Game 5 of the NLDS could have been Daniel Murphy’s final one as a Met. Drafted in 2006, Murphy is set to become a free agent at the end of the season, and there’s no guarantee the Mets — known for trying to save a buck when they can — will keep him around. But thanks in large part to a huge night from Murphy, the Mets’ dream season will continue on to the NLCS. With a 3-2 win over the Dodgers on Thursday night, the Mets advanced to play the Cubs for the right to represent the National League in the World Series. Let that sink in for a moment.
Murphy figured into all three Mets runs in Game 5. In the first inning, he doubled in Curtis Granderson to give the Mets an early 1-0 lead. Then in the fourth, with the Mets down 2-1, he singled and caught the Dodgers napping when he advanced from first to third on a Lucas Duda walk by taking advantage of the Dodgers’ defensive shift. The heads-up base-running paid off, as he’d score on a Travis d’Arnaud sacrifice fly to tie the game at two.
And two innings later came the big blow: a solo homer off Zack Greinke that put the Mets ahead for good.
Jacob deGrom, the hero of Game 1, wasn’t as sharp on Thursday night, allowing six hits and three walks over six innings of work. His biggest hiccup came in the second, when he allowed four straight hits, resulting in two runs and a 2-1 Dodgers lead. He got into trouble on multiple occasions after that, but used his off-speed stuff to work out of trouble. How dangerously did deGrom live in this game? He threw 105 pitches, and 57 of them came with runners in scoring position. The Dodgers went 2-for-13 with runners in scoring position against deGrom, include 0-for-their-last-11.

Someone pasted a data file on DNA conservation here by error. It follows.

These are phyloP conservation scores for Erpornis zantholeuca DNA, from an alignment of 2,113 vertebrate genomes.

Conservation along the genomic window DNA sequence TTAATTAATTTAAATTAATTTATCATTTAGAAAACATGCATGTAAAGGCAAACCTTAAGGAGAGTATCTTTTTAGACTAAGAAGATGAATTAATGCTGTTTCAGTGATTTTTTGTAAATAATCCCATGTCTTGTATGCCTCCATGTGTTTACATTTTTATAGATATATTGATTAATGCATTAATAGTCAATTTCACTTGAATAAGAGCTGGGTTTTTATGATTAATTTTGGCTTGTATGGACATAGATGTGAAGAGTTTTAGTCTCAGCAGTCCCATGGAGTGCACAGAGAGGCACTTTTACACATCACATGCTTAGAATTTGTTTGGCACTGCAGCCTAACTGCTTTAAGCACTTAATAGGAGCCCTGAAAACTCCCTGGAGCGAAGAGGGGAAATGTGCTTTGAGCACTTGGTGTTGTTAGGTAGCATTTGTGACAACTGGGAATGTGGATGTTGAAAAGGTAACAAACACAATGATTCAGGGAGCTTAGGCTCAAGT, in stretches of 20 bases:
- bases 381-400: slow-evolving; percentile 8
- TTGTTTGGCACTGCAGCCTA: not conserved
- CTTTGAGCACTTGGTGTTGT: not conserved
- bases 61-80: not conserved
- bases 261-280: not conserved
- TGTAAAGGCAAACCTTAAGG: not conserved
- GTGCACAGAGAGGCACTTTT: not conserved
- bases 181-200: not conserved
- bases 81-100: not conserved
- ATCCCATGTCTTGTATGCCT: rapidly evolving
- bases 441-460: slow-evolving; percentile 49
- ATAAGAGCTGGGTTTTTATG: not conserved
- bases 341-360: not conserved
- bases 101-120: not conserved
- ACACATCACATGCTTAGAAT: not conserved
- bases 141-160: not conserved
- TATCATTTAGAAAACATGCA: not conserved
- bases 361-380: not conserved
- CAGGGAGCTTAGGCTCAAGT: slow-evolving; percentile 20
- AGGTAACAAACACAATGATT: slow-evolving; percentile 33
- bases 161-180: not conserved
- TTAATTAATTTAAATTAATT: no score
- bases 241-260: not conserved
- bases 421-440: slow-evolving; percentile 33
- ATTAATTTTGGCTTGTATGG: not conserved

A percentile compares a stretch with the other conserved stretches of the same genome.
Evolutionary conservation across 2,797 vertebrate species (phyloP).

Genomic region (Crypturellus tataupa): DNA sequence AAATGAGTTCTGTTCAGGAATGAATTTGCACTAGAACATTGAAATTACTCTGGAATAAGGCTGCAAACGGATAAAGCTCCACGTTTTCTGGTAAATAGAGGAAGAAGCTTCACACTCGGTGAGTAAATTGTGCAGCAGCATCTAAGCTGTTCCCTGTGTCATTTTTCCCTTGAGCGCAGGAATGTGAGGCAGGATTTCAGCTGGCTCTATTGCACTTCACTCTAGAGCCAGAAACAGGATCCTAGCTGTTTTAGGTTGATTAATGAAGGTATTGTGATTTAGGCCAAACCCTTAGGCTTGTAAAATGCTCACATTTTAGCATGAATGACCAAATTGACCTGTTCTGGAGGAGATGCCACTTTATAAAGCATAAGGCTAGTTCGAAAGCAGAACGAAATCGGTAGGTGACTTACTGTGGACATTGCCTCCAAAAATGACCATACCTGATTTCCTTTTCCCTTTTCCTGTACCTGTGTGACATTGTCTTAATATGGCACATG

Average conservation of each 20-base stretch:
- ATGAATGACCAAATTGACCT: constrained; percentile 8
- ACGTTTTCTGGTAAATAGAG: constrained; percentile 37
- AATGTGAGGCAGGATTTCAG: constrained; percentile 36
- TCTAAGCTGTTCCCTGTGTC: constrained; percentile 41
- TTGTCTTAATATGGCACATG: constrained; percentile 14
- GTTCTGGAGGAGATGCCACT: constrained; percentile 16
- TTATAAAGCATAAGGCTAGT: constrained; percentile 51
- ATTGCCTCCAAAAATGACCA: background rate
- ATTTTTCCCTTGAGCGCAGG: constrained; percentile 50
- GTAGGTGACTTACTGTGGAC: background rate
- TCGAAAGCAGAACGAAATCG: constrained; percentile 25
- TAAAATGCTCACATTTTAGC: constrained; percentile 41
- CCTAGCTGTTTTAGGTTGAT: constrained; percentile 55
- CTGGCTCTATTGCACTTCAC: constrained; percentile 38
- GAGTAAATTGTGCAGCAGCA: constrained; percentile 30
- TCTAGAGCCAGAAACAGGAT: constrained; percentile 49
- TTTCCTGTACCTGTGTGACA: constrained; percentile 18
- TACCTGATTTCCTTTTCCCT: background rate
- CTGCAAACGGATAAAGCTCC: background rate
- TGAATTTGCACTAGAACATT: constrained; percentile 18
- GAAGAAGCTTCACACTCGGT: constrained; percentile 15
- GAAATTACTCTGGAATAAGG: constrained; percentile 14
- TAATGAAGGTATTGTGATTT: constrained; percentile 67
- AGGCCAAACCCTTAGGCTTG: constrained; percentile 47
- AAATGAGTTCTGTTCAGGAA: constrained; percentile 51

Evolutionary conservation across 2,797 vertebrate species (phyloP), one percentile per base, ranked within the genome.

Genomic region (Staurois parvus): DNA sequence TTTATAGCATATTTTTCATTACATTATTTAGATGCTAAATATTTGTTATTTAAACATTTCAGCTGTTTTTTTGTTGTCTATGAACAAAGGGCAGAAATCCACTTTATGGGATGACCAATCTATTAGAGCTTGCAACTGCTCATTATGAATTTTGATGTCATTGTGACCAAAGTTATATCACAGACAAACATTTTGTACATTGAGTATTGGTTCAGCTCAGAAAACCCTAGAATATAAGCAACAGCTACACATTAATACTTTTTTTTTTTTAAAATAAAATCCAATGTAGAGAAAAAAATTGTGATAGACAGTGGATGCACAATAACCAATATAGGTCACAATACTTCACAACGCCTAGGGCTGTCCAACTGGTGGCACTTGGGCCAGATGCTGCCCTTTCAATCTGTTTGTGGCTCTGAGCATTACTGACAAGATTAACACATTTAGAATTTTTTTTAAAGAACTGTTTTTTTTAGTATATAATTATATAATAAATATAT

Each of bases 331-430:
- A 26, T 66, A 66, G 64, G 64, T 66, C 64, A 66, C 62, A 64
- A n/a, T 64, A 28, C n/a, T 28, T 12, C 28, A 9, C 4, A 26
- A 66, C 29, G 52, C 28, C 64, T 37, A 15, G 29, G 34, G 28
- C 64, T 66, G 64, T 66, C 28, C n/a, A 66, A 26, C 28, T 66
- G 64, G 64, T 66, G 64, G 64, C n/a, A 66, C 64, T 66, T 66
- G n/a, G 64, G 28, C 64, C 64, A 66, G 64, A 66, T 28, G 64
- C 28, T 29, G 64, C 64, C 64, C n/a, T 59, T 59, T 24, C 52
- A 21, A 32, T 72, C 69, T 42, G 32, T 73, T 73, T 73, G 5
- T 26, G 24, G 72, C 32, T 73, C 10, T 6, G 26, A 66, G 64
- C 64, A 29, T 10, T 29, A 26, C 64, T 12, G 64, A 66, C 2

You’ll hear the word “gutsy” used to describe deGrom’s performance in Game 5, which makes sense, since that’s how we’ve come to describe players who battle on when they’re not at the best. But the real guts on Thursday night belonged to manager Terry Collins, who stuck with deGrom through all those scary moments, and was rewarded for it. Because make no mistake: If he left deGrom in too long — which is to say, if deGrom didn’t get out of one of those jams — Collins would have been killed in the tabloids and on sports-talk radio in the coming days.
Collins wound up pulling all the right strings with his pitching staff to survive the winner-take-all Game 5. DeGrom got through six innings, Game 2 starter Noah Syndergaard (who’d gotten up in the bullpen more than once in case deGrom had to be pulled) eventually came in for a scoreless seventh, and Jeurys Familia got the final six outs, one of which was made by Chase Utley, who appeared for the first time since breaking Ruben Tejada’s leg with a vicious slide in Game 2. (Utley’s fly out came on a Familia pitch that he probably should have crushed. The baseball gods owed the Mets that one.)
After the game, following the initial burst of celebration, manager Terry Collins found some Mets supporters in the front row. Most fans won’t get the chance to show their appreciation to Collins for taking the 2015 Mets on this unexpected run into October, so let this one who gave him a smooch stand in for all those who can’t:
The Mets get just one day off now before facing the Cubs in the NLCS. Game 1 is set for Saturday night at Citi Field.